3 Cups tomato puree

Roast the peppers until soft, peel off skin, and remove seeds. I had really big peppers so I was able to cut each one into 3 to get 18 servings. Brown sausage in saucepan, breaking it up with a wooden spoon. Remove sausage from pan and set aside. Saute onion and pine nuts in some olive oil until nuts are browned and onion is translucent. Add garlic, cocoa, cinnamon, red pepper and tomato puree (and salt to your liking). Let simmer on low heat for at least 15 minutes...adding more tomato puree (or stock or water) if it gets to thick for your taste. Add sausage back to pan and simmer for an additional 5 minutes. Add some parsley leaves at end for color. Place this mixture inside of flattened pepper and roll. We ate them at room temp...but hot would also be really good. Enjoy!

Christmas in Rome

Don't get me wrong, spending Christmas in Rome was fantastic, but since I've never been away from home on a holiday before it was very, very strange. Even with all of the streets decorated, nativity scenes everywhere (and I truly mean everywhere) and countless sightings of Babbo just didn't feel like Christmas. There was no Christmas Eve dinner with the family, no exchange of gifts, no pollyanna with the cousins (or the girlfriends, or the grade school friends), no Christmas morning breakfast at Mom and Dad's. It was surreal to say the least.

The Rome trip started out with a bang...our flight from Palermo was delayed 2 1/2 hours. Instead of arriving at our hotel at 7:30pm like we planned, we got there at 10pm. For future reference: if you are going to Rome on Christmas Eve there is no subway service after 9pm. We didn't know this, even though we did exhausting amounts of research for this trip, including going to the Rome metro website, where nothing was listed about a 9pm closing time. Why am I continually shocked by things like this happening in Italy? At any rate, we walked from the train station to the hotel, threw our bags down and went out to explore. A night time walk past the Colosseum, Piazza Venezia, Fontana di Trevi, Piazza della Rotunda and onto Piazza Navona for a delicious pork sandwich for dinner. Not exactly my usual Christmas Eve dinner of fish...but it was late, restaurants were no longer seating for dinner, and there was a stand with a huge roasted porchetta calling our names.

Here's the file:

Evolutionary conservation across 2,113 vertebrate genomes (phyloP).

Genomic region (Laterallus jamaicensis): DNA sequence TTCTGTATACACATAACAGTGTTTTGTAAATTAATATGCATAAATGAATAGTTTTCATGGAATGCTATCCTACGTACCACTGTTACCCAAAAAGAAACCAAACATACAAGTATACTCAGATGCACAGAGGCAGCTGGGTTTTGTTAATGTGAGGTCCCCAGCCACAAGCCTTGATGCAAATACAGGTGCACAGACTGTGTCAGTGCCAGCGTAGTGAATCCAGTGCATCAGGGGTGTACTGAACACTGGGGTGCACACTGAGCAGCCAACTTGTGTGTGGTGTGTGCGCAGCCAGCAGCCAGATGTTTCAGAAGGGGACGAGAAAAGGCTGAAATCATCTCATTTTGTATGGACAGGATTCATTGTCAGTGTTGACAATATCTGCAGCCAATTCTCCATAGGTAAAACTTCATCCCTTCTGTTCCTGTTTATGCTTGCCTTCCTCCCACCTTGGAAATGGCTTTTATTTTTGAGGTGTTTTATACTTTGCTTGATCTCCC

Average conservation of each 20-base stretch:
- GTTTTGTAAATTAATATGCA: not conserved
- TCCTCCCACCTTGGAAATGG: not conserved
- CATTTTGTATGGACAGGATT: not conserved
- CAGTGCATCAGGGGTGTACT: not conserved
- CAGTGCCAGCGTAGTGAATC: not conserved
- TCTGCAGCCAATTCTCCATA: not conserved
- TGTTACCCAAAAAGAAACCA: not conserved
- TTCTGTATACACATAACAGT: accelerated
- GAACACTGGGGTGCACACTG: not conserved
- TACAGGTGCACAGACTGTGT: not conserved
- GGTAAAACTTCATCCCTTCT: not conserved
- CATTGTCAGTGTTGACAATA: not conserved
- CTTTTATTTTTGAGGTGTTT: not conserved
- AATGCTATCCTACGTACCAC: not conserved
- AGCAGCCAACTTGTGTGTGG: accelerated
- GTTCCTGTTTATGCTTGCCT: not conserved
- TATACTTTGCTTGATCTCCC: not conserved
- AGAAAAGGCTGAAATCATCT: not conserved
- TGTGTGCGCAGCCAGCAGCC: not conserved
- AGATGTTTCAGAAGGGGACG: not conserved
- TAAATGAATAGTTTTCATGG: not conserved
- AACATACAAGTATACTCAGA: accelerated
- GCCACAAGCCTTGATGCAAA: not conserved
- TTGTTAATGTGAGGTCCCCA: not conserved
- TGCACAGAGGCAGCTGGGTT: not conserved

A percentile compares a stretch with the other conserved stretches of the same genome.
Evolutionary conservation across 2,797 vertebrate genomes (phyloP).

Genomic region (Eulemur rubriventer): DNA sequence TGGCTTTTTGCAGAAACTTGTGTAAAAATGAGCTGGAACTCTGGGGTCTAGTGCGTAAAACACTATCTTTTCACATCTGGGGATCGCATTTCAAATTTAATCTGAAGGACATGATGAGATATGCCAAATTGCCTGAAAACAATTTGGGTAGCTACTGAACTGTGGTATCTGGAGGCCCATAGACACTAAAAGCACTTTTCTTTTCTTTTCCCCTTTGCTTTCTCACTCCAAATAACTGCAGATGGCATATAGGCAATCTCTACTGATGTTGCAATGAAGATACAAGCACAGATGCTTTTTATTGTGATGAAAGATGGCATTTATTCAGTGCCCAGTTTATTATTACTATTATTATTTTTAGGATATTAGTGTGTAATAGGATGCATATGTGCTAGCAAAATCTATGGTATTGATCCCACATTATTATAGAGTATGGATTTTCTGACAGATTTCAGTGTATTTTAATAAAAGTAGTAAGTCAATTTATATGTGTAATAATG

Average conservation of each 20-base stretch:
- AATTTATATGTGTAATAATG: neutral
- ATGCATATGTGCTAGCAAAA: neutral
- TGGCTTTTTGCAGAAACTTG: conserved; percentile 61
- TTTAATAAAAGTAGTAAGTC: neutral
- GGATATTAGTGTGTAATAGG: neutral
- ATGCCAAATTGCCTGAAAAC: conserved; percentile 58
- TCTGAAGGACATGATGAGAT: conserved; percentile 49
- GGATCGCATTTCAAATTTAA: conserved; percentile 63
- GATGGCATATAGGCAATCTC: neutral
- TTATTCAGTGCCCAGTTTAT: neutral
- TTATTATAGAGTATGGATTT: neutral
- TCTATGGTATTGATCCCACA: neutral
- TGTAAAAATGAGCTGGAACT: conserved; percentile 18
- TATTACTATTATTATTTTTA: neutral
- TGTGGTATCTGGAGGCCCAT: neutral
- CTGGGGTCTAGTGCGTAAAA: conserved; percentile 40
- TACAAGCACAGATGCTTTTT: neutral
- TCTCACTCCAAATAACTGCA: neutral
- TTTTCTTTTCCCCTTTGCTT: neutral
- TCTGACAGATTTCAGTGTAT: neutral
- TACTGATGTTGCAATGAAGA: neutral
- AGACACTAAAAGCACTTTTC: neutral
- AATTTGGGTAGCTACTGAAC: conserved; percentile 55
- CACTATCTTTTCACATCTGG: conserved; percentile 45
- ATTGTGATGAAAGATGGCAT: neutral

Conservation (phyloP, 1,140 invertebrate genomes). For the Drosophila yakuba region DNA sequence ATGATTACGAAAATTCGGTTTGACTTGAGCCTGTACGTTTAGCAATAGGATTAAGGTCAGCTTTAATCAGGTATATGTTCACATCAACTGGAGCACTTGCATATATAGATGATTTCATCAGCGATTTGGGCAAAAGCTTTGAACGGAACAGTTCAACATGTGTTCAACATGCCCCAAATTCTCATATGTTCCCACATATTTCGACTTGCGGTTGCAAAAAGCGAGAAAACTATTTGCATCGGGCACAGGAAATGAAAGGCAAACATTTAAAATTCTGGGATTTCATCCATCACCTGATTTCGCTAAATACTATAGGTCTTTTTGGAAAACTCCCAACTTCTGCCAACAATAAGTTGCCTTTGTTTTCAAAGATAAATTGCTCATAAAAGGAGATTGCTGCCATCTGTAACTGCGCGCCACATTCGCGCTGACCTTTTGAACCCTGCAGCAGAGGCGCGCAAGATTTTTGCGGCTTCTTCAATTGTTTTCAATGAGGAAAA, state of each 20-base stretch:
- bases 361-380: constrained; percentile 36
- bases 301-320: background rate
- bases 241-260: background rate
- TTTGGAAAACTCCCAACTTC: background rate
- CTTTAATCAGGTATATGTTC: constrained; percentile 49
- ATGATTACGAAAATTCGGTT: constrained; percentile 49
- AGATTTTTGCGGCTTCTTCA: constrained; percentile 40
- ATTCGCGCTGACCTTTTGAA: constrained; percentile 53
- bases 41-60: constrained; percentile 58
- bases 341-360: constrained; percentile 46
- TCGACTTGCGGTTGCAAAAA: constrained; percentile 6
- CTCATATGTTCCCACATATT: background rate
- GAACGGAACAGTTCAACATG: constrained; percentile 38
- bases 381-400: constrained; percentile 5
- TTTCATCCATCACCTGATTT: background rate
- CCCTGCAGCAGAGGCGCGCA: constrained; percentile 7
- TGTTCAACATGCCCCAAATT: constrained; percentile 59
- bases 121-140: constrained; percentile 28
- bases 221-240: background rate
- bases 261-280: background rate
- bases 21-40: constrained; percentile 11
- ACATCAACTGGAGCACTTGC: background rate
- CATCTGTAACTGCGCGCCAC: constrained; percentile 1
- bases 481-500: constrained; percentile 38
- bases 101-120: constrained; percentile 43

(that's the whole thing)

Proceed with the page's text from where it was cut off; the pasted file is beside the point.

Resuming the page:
After the pork sandwich we got pizza. Overkill? Yes, but we don't care...that's how we do.

The next few days were basically filled with eating and sightseeing. We went to the Basilica, toured the Vatican Museum, saw a display of 106 nativity scenes in Piazza del Popolo, went to an art gallery to see the works of Giovanni Bellini (where we also saw Sam Waterston of my beloved Law and Order...I'm not joking, he was really there, Scott can attest), and visited the Pantheon.

The culinary highlight of the trip was a great place called Cul de Sac. Teresa and I have eaten there before and I knew Scott would love it. We got wild boar pate, crottin cheese with truffles and head cheese salame. Soooo good and the place has a great atmosphere. The pate had chocolate in the middle, which we didn't expect because it wasn't written on the menu. It might sound strange, but it was absolutely delicious.

We did a lot of walking, drinking, eating and touring. It was great fun, but not better than being with family and friends. No more holidays away from home for us.